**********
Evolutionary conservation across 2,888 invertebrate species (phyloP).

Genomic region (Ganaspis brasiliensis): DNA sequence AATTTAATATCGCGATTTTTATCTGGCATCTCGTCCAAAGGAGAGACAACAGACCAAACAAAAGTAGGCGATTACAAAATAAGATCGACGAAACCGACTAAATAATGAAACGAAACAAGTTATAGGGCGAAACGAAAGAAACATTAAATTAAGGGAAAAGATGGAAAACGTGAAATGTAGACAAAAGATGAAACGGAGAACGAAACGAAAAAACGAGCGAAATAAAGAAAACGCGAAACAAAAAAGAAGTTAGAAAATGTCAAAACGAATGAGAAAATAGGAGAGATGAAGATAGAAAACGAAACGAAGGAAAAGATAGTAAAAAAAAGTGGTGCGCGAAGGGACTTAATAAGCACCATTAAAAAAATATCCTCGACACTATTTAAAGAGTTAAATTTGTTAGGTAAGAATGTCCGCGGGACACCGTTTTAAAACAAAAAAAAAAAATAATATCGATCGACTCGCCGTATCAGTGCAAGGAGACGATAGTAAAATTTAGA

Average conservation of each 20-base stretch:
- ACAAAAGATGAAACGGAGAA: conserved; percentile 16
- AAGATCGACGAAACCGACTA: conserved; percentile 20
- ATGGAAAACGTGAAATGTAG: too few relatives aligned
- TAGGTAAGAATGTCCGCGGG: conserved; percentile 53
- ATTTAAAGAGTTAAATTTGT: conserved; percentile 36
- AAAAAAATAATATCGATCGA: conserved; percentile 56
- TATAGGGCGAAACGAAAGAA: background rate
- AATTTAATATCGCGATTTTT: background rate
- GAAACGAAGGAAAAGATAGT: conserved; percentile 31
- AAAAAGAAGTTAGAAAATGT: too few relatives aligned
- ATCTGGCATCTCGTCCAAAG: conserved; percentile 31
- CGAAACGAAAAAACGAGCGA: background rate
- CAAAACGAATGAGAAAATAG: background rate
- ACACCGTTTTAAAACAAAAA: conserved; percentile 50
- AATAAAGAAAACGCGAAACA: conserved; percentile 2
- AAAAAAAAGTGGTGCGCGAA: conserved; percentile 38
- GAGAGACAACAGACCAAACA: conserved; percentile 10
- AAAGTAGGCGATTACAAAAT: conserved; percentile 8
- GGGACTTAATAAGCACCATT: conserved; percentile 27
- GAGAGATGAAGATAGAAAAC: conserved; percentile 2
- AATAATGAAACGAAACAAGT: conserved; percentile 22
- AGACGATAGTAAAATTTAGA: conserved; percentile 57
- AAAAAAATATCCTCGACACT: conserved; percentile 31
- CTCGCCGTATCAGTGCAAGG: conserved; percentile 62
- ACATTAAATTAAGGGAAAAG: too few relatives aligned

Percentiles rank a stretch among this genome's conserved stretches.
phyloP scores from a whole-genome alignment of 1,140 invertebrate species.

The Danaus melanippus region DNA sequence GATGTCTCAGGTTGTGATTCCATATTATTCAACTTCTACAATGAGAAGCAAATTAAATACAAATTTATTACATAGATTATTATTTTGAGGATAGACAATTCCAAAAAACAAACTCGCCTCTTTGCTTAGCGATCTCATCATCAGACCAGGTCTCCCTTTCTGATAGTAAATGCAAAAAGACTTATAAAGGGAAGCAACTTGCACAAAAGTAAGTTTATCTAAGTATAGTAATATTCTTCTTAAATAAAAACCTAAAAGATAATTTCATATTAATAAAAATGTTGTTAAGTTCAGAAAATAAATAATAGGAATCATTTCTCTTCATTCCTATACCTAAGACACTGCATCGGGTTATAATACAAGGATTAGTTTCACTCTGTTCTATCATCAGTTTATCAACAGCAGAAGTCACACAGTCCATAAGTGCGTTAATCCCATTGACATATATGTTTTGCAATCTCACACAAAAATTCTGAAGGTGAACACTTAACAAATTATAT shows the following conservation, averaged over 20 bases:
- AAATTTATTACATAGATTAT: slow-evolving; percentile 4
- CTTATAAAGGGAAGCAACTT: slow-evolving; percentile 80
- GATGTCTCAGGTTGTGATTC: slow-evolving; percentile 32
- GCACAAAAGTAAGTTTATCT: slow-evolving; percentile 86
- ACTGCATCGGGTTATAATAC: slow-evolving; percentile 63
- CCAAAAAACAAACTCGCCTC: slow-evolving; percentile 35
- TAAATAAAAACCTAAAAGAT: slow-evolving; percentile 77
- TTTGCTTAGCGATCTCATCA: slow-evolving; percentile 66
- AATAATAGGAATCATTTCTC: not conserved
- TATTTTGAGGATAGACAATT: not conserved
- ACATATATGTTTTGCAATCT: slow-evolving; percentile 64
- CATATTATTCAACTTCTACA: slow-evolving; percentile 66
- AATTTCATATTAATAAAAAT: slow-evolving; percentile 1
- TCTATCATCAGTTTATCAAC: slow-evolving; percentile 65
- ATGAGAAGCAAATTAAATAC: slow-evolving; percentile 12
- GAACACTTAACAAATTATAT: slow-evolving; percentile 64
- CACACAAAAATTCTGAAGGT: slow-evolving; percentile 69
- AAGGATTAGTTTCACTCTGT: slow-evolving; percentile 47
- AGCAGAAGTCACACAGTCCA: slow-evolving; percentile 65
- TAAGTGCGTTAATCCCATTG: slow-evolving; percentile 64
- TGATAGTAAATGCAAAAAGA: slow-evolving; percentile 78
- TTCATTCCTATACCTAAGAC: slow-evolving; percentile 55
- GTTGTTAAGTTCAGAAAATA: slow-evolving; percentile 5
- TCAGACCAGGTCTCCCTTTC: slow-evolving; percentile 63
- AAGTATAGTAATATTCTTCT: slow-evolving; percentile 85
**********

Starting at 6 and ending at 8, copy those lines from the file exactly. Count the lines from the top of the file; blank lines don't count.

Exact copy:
- ATGGAAAACGTGAAATGTAG: too few relatives aligned
- TAGGTAAGAATGTCCGCGGG: conserved; percentile 53
- ATTTAAAGAGTTAAATTTGT: conserved; percentile 36